Historically Speaking

Making sense of it all!

April Fool’s

Posted by Elyse Bruce on April 1, 2010

There are those who will tell you that the silliness associated with April 1 began in 1582 in France with the reform of the calendar under Charles IX. The Gregorian Calendar was introduced and the week leading up to New Year’s Day was moved from March 25 through April 1  to January 1.

It all sounds very plausible except for the fact that pranks played on April 1 are documented long before 1582.

Chaucer (who has been referenced previously in other idioms at this blog) made mention of April Fool’s Day in the Nun’s Priest’s Tale from the Canterbury Tales in 1392. 

When that the monthe in which the world bigan
That highte March, whan God first maked man,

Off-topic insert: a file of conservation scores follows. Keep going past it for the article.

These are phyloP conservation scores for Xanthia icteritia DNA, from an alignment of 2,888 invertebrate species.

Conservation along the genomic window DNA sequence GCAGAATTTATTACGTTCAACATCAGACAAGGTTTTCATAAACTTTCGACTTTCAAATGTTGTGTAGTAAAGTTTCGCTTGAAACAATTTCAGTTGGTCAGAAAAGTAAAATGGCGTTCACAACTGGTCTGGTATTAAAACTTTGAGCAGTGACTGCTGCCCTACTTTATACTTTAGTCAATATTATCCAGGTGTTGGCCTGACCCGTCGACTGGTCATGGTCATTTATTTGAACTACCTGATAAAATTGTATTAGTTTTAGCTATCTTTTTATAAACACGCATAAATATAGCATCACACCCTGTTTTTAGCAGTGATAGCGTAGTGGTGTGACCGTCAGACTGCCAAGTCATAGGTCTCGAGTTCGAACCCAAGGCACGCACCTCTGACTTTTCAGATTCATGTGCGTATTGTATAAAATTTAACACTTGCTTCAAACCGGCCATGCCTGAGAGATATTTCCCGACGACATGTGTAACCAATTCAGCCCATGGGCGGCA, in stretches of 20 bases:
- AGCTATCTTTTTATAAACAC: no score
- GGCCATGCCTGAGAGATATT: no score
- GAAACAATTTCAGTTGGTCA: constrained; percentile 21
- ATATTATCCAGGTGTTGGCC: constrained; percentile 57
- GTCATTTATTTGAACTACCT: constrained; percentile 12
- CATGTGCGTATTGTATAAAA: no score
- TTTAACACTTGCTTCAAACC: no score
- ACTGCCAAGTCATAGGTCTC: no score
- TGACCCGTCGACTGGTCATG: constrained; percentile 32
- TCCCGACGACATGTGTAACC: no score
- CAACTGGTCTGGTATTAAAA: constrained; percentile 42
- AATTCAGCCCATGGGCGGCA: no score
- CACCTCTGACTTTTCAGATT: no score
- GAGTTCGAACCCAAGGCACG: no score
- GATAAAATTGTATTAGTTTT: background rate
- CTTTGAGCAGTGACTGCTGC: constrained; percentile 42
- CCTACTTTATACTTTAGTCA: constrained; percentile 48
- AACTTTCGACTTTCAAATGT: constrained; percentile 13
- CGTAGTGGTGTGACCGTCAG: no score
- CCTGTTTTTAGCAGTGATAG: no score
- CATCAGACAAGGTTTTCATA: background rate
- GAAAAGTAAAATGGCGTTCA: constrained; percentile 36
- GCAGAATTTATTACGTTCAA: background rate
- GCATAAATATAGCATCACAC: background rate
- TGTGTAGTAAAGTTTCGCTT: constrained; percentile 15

Was complet, and passed were also
Syn March bigan thritty dayes and two.

In 1508, Eloy d’Amerval, a French choirmaster and composer wrote a poem entitled, “Le livre de la deablerie.”  The poem includes the line, “maquereau infâme de maint homme et de mainte femme, poisson d’avril.”  The term “poisson d’avril” is the phrase shouted out when someone falls for an April Fool’s prank.

Flemish writer, Eduard De Dene, published a poem in 1539 about a nobleman who hatches a plan to send his servant back and forth on absurd errands on April 1st.  The last line of each stanza has the servant saying, “I am afraid that you are trying to make me run a fool’s errand.”

So while it’s next to impossible to say for certain when the custom of playing pranks on others on April 1 first began and who was responsible for it all, it’s a fact that April Fool’s Day  has been around and acknowledged for centuries.

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